Elkton eliminates Talbot, remains in contention
Layton three-hitter lifts reigning champs
Elkton 5 — Talbot 2
SALISBURY — Elkton lost to Talbot early in last year’s state senior league all-star baseball tournament, then won five straight — including a win over Talbot — to take the state title.
Monday at Jaycee Park, Elkton stayed alive in the loss bracket at the expense of Talbot, which put it there again this year. Zack Layton threw a three-hit complete game, hitting his pitch limit of 95 on the game’s last batter, as Elkton eliminated Talbot with a 5-2 victory.
Talbot finished the postseason 4-2.
Due to a discrepancy in scheduling, Elkton’s run through the District 5 title got changed drastically, manager Bill Lorman said.
“It was supposed to be a fiveteam, double-elimination [bracket],” Lorman said. “We thought the state tournament began on the 16th [of July], but found out last week it was actually starting Saturday [July 9] . ... So, the double-elimination bracket we had became single-elimination” before it started on Wednesday.
Winning two games, Elkton (41) qualified for the state tournament Friday night, then lost 11-1 to Talbot in Saturday afternoon’s state opener.
Elkton survived Sunday by knocking out District 1 champ Maugansville, 6-4. Talbot, meanwhile lost 10-8 to District 8 champ Berlin in a grueling, three-hour marathon.
Talbot took a 1-0 lead yesterday on Jimmy Halterman’s solo homer to left with one out in the top of the first.
A delayed double-steal scored Brandon Booze in the top of the third, giving the District 6 champs a 2-0 lead.
Over the first two innings, Talbot starting pitcher Mason Ledford yielded only a single to Colin Harkey, who was erased on an inning-ending double play.
Because of Little League’s pitching limits, coaches have to
balance the dual demands of winning today, while shepherding enough arms to compete in the next game.
“In the loss bracket, it’s a struggle,” Talbot manager Albert Pritchett said. “You come into these tournaments wanting to win the whole thing, but you also have to win today. And it’s a lot to juggle.
“Even when you have kids that you throw for just 30 pitches, arms get tired,” Pritchett said. “We’ve got some kids with tired arms, and it’s hard to keep your pitching together when you have to win every day for four days.”
Elkton rode Layton as long as possible, and it was just enough.
After Halterman’s blast, Layton retired six in a row before walking Booze with one out in the top of the third. A passed ball moved Booze to second, and Luke Cummings followed with a single to put men at the corners.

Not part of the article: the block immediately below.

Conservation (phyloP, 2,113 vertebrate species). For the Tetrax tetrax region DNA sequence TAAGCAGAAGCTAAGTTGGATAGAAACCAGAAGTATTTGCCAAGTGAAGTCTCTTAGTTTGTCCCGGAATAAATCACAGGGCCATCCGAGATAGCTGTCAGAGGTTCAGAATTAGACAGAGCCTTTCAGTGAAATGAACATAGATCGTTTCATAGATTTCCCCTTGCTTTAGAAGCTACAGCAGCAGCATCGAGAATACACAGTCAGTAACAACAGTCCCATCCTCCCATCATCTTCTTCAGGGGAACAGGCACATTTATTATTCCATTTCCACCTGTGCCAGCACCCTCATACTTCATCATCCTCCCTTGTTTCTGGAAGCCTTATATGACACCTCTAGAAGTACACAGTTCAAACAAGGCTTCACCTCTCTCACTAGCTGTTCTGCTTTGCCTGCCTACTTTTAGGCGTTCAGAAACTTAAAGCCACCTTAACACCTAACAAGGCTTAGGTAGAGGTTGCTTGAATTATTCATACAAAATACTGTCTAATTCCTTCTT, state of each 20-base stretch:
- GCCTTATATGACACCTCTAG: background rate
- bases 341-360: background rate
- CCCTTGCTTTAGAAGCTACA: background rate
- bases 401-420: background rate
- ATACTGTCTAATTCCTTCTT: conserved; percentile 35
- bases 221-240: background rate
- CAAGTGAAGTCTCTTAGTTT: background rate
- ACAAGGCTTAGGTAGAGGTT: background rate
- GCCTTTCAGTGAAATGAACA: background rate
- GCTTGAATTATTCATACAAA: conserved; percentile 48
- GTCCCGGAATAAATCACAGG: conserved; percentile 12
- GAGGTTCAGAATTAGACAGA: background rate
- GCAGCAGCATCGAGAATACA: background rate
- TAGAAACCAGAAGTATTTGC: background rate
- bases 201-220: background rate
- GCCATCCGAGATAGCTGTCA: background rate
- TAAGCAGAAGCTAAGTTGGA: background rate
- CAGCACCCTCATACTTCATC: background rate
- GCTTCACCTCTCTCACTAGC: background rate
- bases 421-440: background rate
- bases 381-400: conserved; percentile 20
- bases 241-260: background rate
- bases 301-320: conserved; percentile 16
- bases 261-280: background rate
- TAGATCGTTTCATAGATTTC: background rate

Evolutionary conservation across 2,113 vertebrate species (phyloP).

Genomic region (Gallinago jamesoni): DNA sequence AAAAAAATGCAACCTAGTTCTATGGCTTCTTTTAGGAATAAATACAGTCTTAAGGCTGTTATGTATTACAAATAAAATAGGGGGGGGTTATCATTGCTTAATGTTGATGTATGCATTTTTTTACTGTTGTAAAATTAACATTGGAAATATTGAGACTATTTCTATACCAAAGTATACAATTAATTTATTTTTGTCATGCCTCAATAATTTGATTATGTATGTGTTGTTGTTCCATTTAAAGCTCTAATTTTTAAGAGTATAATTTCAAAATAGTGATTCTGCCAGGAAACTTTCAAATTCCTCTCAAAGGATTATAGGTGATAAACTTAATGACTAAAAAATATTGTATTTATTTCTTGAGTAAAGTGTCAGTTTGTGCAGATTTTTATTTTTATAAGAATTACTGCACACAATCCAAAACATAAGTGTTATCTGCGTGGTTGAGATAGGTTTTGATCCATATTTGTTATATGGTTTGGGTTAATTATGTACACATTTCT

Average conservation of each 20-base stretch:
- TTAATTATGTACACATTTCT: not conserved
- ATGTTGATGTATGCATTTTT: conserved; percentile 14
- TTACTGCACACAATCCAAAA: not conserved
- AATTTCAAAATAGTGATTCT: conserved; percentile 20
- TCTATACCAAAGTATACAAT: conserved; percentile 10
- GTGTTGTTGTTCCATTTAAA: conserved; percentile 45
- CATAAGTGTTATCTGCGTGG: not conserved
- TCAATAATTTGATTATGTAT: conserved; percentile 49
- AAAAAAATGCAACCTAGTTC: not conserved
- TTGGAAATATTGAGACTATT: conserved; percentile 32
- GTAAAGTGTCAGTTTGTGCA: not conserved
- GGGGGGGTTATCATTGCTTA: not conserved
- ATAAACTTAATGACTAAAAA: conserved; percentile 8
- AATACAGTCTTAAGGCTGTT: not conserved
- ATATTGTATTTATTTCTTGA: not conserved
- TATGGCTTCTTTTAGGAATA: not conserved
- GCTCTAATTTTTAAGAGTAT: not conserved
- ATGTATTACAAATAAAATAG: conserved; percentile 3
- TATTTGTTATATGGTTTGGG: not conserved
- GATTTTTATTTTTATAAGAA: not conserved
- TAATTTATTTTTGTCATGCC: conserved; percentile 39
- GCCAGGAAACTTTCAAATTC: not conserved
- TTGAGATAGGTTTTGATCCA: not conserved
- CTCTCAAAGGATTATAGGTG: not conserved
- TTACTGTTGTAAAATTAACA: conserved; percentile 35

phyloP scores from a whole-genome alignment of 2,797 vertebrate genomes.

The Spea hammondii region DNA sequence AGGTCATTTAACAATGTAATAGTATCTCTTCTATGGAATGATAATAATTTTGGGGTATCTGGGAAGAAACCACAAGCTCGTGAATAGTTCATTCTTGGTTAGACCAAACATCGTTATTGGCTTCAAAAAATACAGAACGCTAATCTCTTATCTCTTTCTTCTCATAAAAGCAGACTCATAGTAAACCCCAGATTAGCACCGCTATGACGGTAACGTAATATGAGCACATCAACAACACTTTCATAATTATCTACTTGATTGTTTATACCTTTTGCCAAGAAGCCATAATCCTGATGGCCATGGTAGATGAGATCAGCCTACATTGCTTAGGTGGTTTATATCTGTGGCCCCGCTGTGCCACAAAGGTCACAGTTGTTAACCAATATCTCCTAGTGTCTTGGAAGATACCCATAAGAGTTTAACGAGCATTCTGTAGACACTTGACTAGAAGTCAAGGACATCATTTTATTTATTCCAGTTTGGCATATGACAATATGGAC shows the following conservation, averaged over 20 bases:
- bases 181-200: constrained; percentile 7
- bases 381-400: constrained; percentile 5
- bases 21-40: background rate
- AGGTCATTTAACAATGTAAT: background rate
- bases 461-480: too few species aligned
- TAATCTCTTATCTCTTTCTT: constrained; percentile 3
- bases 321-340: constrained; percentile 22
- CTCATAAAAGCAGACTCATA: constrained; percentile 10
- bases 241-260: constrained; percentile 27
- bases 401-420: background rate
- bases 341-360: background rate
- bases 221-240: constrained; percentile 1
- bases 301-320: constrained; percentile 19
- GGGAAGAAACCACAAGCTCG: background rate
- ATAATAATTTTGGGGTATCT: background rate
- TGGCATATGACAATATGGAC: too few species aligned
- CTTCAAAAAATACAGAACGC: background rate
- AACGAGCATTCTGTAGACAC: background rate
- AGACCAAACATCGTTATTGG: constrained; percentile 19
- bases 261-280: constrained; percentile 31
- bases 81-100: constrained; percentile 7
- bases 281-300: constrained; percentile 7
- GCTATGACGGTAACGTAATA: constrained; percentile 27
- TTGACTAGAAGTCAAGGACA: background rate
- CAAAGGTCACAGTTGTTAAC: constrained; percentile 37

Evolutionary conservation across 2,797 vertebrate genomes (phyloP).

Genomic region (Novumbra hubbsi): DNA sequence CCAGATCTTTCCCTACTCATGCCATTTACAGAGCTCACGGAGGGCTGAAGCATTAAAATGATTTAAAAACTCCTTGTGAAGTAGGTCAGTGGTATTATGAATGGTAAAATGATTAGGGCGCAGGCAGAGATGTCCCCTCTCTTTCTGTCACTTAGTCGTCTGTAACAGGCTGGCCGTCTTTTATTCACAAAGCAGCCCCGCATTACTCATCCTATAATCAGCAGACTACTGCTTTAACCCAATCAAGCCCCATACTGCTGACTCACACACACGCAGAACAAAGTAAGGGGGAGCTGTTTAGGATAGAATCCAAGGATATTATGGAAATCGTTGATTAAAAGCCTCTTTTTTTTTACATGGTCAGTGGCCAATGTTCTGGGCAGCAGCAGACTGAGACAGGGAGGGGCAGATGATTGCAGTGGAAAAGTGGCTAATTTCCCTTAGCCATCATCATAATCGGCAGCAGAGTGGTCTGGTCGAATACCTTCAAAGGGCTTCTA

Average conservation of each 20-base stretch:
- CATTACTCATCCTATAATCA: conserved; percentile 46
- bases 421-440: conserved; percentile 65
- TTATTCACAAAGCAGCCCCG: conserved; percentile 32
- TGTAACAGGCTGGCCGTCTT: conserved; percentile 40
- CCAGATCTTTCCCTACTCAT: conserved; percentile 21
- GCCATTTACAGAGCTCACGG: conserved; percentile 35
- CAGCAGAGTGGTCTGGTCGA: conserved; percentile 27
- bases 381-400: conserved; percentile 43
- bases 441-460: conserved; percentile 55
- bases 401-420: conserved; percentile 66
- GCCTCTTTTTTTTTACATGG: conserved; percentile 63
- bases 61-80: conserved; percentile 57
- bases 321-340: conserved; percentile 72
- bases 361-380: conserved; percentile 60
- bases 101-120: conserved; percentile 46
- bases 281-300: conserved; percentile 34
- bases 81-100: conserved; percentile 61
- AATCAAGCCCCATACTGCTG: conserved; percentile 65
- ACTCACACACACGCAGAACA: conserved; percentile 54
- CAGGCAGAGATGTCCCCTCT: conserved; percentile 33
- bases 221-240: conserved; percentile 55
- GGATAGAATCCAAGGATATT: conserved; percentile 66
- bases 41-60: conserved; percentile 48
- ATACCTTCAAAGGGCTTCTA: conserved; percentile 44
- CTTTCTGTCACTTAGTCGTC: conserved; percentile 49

Cummings then intentionally strayed too far off first to start a rundown; Layton threw to first, and Cummings was eventually tagged out on a 1-3-4-3 play by first baseman Andrew Lorman. But Booze had enough time to score on the play.
Halterman made first on an error a moment later, but tried for second on the overthrow, and was out when Lorman fired to Kyle Spencer to get him for the final out.
Though Talbot had men at the corners with one down in the fourth, and Layton hit two batters in the sixth, nothing came of either rally. Talbot finished 2 for 7 with men on base, 3 for 23 (.130) overall. “We didn’t hit, we just didn’t hit,” Pritchett said. “We’ve had some games where we killed the ball, and today, their pitcher, to his credit, did a good job of keeping us from getting that big hit.”
Elkton rallied in the bottom of the fourth against two Talbot relievers.
Harkey led off with a base hit. Ethan Wolfe followed with another. Jeremy Mullins then hit a liner to Talbot shortstop Ryan Farr, who caught it and fired to first for a double play.
Elkton’s Andrew Simpson walked. Zach Worton singled off the center-field fence to score Harkey to make it 2-1. Andrew Goudeaux walked, and Bruce Lucey singled, scoring Simpson and Worton’s pinch runner, Jelani Brown, for a 3-2 Elkton lead.
Elkton extended its lead to 4-2 in the fifth when Austin Goudeaux singled to score his twin brother. Mullins singled to score Harkey with an unearned run in the bottom of the fifth.
“It’s hard to come into a state tournament fresh off districts like we did,” Bill Lorman said. “And we were down a couple of arms, because even though you start fresh at the new level of playoffs, I had guys who had pitched just the night before, and we really couldn’t use them.
“But we’ve had a different approach so far in the loss bracket,” Lorman said. ‘Two times, we’ve come up against teams that were trying to use arms a little, but save guys for tomorrow. We used one guy as long as we could, and we’re still alive.”
Layton was at 94 pitches when he faced the game’s last batter, whom he was allowed to face, and struck out looking.